Hammersmith & FulhamNews

New survey on road repairs and compensation show fewer complaints about road surfaces in Hammersmith and Fulham


Motorists in west London may have to cope with high levels of congestion, box junctions and parking restrictions, but there is one hazard they can’t moan about – potholes.

A new survey about road repairs and compensation claims across the capital show that there were fewer complaints about road surfaces in Hammersmith and Fulham and Kensington and Chelsea, than in any other borough in London.

And even Westminster’s tally was low compared to most boroughs.

The latest statistics have earned the west London authorities praise from the Federation of Small Businesses (FSB).

In the financial year just ended, there were 55 calls to the local authority at Kensington and Chelsea to report potholes and substandard roads. In Hammersmith and Fulham, the figure was 149 and in Hammersmith and Fulham 149.

Westminster’s complaints tally reached 627, but only eight other boroughs scored lower.

More than 1,000 calls were taken in Redbridge, Sutton, and Merton. two thousand calls were taken in Barnet, Bexley, and Hillingdon, 3,000 in Brent and Bromley and Richmond. Southwark topped the lot with 8,685 complaints.

Car hitting a pothole on a road.

Hammersmith Road and Wood Lane were the pothole black spots in Hammersmith and Fulham, but only £340 was paid out last year to three drivers who sought compensation.

Kensington and Chelsea paid out to one motorist, but the sum has not been disclosed.

In Westminster, there were three payouts totalling £2,890.

Kensington and Chelsea invested £3.7 million in repairs last year but there is not always a co-relation between spending and complaints. Hammersmith spent less than £900,000, which is far below the average outlay reported by most local authorities.

Complaints about damaged road surfaces increased by 50 per cent compared to the previous year, with some 42,106 calls made in Greater London. A total of £55.5 million was spent on road repairs, also a hike of about 50 per cent compared to 2017/18.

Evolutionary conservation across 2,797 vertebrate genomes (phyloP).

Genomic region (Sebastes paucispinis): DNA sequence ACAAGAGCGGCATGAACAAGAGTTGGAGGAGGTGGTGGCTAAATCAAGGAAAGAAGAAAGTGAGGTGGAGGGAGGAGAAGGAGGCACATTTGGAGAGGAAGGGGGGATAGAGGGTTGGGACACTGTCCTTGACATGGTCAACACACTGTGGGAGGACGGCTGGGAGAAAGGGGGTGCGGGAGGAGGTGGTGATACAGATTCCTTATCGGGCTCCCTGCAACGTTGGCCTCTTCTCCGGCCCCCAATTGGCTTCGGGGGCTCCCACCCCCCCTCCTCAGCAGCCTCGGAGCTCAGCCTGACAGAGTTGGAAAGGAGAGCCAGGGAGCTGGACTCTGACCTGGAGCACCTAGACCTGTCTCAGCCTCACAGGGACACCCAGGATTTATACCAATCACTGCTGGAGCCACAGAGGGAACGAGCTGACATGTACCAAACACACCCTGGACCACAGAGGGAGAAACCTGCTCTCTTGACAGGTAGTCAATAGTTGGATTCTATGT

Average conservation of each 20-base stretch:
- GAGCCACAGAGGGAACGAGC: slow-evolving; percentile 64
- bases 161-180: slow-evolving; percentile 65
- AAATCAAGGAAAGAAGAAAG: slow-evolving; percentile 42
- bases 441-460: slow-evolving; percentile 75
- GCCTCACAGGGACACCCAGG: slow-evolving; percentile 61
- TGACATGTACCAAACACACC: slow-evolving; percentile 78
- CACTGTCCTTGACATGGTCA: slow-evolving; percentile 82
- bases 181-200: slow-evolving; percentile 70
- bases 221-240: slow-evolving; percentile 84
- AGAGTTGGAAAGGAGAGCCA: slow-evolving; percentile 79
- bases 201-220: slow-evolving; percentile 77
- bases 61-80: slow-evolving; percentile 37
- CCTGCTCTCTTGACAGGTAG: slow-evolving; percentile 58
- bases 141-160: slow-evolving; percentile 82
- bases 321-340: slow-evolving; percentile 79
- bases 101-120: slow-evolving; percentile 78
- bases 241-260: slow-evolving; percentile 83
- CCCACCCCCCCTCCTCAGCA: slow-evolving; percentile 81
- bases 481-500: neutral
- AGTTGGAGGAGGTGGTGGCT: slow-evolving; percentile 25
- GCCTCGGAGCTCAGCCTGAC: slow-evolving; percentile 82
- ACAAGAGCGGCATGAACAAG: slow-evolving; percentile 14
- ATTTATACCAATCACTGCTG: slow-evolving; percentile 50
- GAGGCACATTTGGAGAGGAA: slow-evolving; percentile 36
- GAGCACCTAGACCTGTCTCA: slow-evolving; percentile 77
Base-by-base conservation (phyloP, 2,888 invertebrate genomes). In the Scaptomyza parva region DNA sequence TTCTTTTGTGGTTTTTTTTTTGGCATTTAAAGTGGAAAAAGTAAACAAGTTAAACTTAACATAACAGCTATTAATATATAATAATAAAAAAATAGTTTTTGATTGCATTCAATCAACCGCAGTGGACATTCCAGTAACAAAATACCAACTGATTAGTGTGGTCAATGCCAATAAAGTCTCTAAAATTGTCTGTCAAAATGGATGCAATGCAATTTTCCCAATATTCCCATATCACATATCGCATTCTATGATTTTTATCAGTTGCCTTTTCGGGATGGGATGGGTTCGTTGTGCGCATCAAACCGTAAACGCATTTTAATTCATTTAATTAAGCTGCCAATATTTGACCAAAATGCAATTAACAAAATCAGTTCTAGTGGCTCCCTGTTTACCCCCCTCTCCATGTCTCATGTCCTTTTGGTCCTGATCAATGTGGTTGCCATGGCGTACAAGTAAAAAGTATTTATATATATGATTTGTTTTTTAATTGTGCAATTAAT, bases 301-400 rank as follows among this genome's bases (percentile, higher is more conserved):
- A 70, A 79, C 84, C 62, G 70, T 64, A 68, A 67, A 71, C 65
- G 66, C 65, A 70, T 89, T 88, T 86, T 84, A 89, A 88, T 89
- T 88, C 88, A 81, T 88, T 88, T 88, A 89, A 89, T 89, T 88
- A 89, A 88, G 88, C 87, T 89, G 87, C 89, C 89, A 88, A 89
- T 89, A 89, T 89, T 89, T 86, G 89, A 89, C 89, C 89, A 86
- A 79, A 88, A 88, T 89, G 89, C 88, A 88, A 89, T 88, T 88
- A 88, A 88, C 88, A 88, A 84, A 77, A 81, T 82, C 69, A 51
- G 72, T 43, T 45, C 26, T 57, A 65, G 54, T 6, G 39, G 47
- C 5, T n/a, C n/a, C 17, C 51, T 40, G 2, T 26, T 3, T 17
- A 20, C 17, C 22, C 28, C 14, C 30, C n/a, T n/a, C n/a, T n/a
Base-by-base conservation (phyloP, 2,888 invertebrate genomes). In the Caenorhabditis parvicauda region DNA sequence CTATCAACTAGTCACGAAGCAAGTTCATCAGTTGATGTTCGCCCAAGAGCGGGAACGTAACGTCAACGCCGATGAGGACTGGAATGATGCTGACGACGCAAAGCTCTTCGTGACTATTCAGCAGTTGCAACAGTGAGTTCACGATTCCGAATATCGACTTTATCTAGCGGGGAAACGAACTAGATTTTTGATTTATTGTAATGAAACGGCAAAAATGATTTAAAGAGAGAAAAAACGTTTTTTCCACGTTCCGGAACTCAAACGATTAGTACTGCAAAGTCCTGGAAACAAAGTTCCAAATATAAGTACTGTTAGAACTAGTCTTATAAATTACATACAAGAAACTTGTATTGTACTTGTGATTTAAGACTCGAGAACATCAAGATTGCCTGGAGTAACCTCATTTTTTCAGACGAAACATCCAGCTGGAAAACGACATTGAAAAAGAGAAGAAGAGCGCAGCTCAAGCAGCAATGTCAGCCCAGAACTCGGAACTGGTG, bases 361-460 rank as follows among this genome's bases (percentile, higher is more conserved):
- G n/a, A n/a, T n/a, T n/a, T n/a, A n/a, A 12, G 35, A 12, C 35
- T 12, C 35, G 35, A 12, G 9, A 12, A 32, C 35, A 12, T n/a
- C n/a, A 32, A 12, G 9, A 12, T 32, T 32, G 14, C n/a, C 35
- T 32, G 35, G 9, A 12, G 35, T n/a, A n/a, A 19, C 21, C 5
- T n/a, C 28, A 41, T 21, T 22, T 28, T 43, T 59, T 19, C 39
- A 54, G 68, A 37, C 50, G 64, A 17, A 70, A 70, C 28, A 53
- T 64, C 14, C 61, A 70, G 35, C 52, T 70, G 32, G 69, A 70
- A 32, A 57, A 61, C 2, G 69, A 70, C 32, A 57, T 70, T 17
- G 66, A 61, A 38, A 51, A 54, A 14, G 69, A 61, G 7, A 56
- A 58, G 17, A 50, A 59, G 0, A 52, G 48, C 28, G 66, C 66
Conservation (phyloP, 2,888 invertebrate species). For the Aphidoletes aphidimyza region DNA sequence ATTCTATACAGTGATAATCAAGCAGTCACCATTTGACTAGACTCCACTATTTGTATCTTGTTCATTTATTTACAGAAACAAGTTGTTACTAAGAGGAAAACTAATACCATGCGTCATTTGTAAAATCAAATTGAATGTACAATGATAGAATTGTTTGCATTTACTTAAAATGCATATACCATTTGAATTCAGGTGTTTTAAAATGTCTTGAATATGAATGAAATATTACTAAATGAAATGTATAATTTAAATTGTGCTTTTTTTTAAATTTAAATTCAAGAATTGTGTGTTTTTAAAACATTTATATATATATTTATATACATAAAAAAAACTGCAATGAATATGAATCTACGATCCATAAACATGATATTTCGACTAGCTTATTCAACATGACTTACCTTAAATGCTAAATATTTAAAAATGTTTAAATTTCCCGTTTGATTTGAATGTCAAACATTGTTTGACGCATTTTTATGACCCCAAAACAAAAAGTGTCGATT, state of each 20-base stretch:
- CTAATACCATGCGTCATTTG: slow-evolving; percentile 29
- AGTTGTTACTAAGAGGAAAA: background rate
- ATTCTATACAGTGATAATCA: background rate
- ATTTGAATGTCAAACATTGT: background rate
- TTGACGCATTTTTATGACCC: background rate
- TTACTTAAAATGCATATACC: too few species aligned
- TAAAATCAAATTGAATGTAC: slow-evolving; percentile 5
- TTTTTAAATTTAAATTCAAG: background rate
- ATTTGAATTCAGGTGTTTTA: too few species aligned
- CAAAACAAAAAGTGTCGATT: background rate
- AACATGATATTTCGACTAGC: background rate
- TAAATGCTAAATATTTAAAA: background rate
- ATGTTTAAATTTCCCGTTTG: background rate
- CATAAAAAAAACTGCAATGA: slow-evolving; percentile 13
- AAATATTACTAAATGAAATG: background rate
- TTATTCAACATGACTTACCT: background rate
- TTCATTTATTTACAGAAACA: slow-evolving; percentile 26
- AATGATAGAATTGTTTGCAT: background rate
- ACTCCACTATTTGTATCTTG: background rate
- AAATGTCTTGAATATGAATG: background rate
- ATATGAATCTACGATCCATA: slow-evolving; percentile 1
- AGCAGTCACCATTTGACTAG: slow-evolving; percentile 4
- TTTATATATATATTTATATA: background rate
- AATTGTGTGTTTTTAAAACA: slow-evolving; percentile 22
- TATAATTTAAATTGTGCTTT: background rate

Sue Terpilowski, London Policy chairwoman for the FSB, said the west London authorities had done a good job in prioritising good roads to keep businesses on the move.
“Potholes are a major concern for London’s small businesses,” she said. “Our members rely heavily on the local road network, with their staff, customers and trade deliveries, dependent on an efficient road network.

“Poorly looked-after roads peppered with holes and cracks not only hamper their ability to do business, but lead to damaged vehicles, which are often vital assets to small firms.

“Potholes are not only a danger to road users, they cause costly repairs, traffic congestion and bottlenecks, leading to consequent disruption to trading.”

She added: “London is already an expensive area to do business with soaring costs.

Measures like more funding for local authorities and improving the coordination between authorities and utility companies, will go some way in helping ease the burden of this ever-growing issue.”

A spokesman for Kensington and Chelsea council said the statistics reflected a long-term approach to infrastructure, which included investment in roads to keep surfaces in tip-top condition.

Councillor Cem Kemahli, Lead Member for the Environment, said: “Our approach is to invest in high quality road surfaces and then rigorously monitor their condition.

“We don’t wait for potholes to appear – we have a planned maintenance programme stopping them in their tracks during the early stages of road damage.

“Alongside better roads, this means we potentially save money overall as waiting for pot holes to appear and then fixing them is poor value for money.

“Despite the weather making for one of the most challenging summers in recent history, these results are encouraging. However our target is zero complaints and we are focused on that goal.”

A Hammersmith and Fulham Council spokesman said: “We’re delighted to be recognised as one of the best in London. Because we know how frustrating potholes are for motorists and cyclists. That’s why we have a dedicated team with an emergency van that hunts down potholes.

“We also have a hotspot map and we challenge our contractors on their performance each month, with improvement measures for any failures.”

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